- Film News
BY JOE O'CONNELL
Altman at the end
A fictional take on S.R. Bindler's 1997 documentary Hands on a Hard Body
was on the fast track when Robert Altman died, with an early 2007 start
to filming planned. Now, the project is in limbo. "All I know at this
point about the future of Hands on a Hard Body is that Robert Altman
will not be directing it," says Stephen Harrigan, who had penned the
screenplay. "But I'm grateful I had the chance to work with him and
happy that he was so excited about the movie. The last time I talked to
him, about a week and a half before he died, he was brimming over with
enthusiasm and energy about the casting and the shooting schedule. It's
nice to know that, until the last day of his life, he was looking
forward to his next project." As you read here back in October, Hard
Body was to be Altman's fictionalization of the Longview contest in
which contestants vied for a free vehicle as the last one to take a hand
off of it. Variety quotes Picturehouse head Bob Berney as saying no
final decision has been made. No matter the outcome, Harrigan counts
himself lucky to have worked with the famed director. "He had no
tolerance for anything that struck him as cliched or conventional or
predigested," Harrigan says. "He had no apparent interest in character
or plot. He just wanted to create, with every movie, something authentic
Shots fired in film incentives war
Is Angelou Economics of Austin working to pump up Alabama's film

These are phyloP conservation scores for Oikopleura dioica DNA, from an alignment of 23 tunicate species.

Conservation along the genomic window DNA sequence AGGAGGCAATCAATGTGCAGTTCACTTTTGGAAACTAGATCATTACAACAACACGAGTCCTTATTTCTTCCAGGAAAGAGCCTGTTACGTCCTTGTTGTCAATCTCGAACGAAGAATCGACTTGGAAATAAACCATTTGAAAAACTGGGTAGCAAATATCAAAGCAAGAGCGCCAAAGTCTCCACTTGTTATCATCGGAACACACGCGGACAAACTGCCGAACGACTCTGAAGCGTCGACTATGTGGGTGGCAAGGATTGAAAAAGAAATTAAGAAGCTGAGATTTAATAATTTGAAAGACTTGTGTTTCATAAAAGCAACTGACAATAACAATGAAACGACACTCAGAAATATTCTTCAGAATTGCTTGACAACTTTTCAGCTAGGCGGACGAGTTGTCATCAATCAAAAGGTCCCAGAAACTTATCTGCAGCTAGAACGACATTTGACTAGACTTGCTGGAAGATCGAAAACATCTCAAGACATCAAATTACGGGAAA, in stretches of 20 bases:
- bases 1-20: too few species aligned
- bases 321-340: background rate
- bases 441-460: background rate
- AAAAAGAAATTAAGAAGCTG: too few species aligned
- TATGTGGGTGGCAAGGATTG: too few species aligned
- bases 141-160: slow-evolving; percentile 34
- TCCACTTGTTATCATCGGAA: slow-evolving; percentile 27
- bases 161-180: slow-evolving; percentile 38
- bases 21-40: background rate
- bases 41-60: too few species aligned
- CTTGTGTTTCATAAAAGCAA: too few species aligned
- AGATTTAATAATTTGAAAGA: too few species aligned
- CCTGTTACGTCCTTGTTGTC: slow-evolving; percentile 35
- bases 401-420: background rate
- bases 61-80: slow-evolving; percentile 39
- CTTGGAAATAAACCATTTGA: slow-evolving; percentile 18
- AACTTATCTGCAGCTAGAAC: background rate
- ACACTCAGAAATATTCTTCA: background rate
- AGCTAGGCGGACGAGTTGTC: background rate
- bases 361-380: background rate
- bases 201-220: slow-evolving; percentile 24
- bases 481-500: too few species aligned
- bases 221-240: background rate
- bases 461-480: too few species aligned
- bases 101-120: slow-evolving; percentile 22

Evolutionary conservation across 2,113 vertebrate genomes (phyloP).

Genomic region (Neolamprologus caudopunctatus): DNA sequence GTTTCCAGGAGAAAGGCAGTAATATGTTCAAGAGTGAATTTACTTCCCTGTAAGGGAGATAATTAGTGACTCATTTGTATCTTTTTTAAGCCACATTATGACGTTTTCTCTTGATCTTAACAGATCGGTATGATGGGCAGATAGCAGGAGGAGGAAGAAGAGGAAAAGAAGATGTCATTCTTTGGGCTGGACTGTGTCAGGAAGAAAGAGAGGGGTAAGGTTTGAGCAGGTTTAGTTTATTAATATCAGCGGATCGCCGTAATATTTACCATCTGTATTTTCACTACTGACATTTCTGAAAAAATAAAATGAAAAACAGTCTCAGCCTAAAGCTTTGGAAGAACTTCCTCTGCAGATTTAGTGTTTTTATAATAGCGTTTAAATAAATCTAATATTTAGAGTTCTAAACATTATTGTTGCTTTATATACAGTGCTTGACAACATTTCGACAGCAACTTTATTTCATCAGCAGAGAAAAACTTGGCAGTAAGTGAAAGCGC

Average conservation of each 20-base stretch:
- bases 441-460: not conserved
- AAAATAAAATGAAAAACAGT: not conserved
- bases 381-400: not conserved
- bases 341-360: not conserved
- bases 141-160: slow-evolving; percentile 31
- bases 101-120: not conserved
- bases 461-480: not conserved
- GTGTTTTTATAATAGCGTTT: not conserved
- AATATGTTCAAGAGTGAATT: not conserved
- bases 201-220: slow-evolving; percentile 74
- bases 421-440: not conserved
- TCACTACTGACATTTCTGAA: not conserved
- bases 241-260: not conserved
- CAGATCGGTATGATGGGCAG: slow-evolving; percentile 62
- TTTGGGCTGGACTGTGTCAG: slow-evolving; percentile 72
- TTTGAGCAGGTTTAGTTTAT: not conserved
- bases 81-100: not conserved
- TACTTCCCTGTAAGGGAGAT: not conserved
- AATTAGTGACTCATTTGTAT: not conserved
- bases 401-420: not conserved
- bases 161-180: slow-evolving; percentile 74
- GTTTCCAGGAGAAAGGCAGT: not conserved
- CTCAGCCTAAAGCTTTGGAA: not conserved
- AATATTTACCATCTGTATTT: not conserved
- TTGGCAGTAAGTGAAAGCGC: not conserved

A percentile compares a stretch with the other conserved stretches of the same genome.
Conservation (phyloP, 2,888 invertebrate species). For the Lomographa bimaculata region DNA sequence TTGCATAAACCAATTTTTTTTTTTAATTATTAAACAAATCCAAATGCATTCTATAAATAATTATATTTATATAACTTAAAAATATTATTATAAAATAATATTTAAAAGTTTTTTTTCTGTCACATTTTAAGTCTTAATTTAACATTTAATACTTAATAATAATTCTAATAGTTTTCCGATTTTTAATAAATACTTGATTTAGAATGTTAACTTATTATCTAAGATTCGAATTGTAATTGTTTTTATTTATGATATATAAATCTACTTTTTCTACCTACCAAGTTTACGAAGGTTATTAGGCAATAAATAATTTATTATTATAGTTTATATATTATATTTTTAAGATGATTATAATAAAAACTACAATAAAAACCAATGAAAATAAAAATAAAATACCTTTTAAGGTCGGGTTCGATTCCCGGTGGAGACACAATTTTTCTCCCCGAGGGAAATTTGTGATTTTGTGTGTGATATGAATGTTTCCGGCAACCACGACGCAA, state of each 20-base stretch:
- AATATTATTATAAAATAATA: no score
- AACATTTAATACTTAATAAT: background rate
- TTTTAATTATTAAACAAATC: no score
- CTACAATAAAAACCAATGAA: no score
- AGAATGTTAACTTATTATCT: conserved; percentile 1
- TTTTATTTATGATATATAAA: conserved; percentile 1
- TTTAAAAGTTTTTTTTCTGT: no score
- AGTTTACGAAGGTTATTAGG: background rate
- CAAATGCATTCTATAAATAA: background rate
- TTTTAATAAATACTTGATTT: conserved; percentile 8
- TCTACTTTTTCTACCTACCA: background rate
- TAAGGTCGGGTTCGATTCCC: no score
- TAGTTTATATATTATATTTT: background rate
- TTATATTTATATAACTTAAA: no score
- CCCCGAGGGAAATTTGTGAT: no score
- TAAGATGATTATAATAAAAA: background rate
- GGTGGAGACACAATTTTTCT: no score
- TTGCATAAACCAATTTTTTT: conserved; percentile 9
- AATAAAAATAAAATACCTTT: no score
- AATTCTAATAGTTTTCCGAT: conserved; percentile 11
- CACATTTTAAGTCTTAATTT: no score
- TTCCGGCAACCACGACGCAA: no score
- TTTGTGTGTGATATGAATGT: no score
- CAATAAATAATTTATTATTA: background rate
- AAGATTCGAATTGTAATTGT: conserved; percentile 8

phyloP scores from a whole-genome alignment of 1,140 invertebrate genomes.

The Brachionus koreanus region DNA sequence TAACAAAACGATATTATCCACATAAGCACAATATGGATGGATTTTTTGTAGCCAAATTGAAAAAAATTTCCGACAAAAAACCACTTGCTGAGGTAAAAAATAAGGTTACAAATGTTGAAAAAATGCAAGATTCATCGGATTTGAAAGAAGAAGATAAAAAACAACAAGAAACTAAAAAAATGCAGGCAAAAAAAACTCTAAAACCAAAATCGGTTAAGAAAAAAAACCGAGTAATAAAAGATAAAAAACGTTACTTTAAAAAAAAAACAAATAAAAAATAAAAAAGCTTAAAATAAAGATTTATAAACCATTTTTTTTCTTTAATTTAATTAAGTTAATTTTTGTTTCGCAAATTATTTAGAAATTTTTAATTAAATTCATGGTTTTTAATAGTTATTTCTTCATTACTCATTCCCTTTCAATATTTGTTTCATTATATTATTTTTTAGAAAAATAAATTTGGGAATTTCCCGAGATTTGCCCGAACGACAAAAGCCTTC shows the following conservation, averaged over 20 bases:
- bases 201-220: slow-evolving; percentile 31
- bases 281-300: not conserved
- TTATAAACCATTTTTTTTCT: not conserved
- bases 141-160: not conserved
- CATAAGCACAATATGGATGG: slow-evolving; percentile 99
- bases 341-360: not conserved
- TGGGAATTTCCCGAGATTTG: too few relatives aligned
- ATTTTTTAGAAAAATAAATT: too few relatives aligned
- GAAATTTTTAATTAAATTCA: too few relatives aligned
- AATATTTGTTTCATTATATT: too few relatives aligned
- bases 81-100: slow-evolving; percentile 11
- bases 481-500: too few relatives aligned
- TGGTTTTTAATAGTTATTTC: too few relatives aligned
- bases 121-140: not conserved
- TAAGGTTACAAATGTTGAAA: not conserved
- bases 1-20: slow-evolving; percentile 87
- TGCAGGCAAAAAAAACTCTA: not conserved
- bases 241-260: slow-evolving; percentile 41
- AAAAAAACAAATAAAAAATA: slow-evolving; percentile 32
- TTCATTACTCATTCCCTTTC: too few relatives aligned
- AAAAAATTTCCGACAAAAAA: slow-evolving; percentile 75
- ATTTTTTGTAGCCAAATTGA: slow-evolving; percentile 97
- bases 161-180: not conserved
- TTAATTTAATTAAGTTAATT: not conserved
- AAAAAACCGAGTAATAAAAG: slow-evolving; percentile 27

industry? That's the gist of an editorial in The Anniston Star that
eagle-eyed Angela Lee sent my way. Seems the effort aims to turn a
former military installation into an economic hub, including a one-stop
film-production shop. They've already hired a main player behind
Louisiana's surge onto the film scene. Of course, Alabama's plan depends
on its Lege approving filming incentives. The firm, headed by Angelos
Angelou, former honcho with the Greater Austin Chamber of Commerce, also
prepared an economic development plan for the city of Santa Fe in 2004
that advised using the Austin Film Commission as a model to take
advantage of New Mexico's filming-incentives program. We can only hope
he's also putting in a good word for filming incentives at the Texas
Capitol. More to come when our Lege arrives in town early next year.
Now showing (and Netflixing)
Two films from Austin creators are finding a wider audience. Turk
Pipkin's Nobelity, a doc featuring Nobel Prize winners talking about how
to save the world, is now in national release, but just as important,